White Ink - Is It worth It?


If a client comes in demanding a white ink tattoo, it can be difficult to dissuade them. Most people see freshly done white ink tattoos online and fall in love. But few realise that white ink tattoos are incredibly risky. There are so many ways in which white ink can come out badly. Even if the most stringent measures are taken, there is no telling how it will heal. Here are a few pointers to use when trying to equip your clients with the best information.

White Ink Is Too Thick

White ink is traditionally meant to add highlights around black outlines. It is thicker than other inks, so it doesn’t make a sharp, clean outline. Thick ink will also raise the tattooed skin higher than normal - an effect that could be undesirable for some.


Light Colours Fade Faster

The lighter the colour, the quicker it will fade. White is the lightest colour of the lot, meaning it will fade the fastest. Your client will have to come in regularly for touch-ups to repair broken lines and keep the tattoo bright.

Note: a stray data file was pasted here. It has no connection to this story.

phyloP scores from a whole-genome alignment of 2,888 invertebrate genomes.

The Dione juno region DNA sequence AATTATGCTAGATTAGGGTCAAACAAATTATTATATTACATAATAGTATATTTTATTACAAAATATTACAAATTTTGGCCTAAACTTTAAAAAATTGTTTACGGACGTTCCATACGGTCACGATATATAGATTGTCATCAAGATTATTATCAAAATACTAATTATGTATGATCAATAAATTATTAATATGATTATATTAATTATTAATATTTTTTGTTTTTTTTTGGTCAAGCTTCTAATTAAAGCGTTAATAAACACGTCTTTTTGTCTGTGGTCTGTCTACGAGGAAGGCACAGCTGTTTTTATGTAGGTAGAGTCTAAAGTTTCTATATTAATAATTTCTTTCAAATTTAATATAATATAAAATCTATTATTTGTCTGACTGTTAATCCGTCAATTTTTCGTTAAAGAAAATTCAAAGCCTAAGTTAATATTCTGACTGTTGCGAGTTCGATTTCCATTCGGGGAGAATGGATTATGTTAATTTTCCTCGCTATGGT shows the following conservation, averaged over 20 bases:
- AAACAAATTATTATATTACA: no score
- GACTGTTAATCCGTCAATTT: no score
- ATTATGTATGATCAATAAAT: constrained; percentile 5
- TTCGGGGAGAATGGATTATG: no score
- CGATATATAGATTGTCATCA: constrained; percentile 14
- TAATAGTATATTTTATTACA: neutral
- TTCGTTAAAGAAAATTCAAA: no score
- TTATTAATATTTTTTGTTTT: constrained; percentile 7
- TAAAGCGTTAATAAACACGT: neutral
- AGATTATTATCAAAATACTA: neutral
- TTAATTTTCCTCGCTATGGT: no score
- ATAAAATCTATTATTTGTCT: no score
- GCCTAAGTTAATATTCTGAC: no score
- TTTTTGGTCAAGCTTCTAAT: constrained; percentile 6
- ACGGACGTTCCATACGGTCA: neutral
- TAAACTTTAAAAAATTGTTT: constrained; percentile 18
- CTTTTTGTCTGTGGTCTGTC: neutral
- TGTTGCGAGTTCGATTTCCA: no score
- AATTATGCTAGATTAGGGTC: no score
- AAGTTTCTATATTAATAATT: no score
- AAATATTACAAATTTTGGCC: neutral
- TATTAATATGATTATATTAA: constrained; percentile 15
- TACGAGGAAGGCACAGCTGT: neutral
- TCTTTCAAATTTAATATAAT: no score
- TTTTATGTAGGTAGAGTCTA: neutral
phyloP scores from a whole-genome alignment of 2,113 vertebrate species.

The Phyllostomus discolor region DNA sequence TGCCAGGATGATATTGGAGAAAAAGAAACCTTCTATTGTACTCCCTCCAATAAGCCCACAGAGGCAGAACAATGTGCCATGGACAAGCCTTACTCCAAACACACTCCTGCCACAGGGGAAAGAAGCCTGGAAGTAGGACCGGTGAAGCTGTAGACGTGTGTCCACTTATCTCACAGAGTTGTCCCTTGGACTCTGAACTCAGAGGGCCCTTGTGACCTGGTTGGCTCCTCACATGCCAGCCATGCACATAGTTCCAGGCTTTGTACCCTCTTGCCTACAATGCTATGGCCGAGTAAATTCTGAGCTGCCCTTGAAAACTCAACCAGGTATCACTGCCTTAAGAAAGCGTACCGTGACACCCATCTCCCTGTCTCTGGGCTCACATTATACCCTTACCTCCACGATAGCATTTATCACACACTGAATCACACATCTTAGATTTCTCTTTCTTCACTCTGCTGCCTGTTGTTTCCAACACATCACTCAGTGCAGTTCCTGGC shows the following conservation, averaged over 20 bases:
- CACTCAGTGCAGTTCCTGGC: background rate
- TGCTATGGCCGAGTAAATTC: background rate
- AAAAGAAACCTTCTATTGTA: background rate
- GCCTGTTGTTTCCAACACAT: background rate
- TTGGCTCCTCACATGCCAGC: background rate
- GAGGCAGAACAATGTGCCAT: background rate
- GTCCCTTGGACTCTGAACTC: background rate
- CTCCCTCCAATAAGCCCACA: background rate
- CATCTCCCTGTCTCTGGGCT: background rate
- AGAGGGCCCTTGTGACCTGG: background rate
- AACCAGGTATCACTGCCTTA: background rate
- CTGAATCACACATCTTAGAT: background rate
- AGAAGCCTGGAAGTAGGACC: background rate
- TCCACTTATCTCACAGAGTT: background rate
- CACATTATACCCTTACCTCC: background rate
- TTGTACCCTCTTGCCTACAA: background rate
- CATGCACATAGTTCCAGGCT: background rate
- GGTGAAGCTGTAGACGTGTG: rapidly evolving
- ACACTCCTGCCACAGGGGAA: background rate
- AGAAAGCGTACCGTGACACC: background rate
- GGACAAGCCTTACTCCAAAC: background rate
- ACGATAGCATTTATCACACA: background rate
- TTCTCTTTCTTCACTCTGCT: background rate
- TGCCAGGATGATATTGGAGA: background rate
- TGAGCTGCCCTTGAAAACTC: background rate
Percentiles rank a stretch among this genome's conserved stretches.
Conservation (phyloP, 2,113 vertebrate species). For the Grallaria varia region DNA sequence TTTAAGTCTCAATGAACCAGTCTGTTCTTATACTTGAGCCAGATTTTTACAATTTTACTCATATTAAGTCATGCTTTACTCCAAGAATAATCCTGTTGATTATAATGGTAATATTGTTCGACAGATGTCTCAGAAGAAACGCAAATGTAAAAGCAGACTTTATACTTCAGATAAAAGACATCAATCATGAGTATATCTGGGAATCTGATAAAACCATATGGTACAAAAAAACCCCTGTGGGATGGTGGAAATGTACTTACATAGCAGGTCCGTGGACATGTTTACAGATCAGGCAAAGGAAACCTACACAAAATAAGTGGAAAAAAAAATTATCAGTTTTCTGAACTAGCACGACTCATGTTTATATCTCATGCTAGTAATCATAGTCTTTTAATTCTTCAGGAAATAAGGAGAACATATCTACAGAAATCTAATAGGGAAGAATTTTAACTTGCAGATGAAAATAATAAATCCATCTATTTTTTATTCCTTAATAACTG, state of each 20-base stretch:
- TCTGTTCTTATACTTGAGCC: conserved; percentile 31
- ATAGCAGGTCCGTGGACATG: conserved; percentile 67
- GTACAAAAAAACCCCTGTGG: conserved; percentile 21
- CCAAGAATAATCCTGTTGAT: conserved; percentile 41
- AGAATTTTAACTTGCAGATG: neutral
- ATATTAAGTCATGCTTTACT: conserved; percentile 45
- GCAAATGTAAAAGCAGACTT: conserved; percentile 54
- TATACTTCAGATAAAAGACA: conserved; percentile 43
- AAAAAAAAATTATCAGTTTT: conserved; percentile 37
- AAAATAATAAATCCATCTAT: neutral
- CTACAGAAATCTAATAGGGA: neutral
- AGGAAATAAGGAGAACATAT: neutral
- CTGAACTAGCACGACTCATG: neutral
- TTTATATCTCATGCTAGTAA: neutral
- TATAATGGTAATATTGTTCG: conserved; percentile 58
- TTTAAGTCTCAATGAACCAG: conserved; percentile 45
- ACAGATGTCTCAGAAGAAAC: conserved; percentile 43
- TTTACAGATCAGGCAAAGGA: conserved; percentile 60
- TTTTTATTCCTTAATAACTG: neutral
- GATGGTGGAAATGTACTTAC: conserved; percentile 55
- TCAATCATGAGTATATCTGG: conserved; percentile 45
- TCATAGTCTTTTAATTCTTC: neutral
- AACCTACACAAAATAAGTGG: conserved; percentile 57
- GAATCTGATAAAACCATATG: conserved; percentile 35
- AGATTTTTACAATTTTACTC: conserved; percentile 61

Discolouration Is Likely

Those looking for bright white tattoos will be sorely disappointed. Two millimetres of skin will grow on top of the white ink and could stain the colour. If you use blue stencil ink instead of bloodline, the tattoo will pick up the blue colour and discolour to a weird green-grey colour.


Some clients like the raised scar effect of tattoos, but others dislike it. Make sure your client knows that their tattoo is probably going to end up looking like a scar. Because the ink is so light and prone to discolouration, the tattoo might heal to look like scar tissue.

The Bottom Line

If your client has decided to go ahead with a white ink tattoo, make sure you have the best tattoo supplies possible. If you are unsure what the best ink is, or how to correctly stencil for white ink, then be sure to contact us and we will help you out.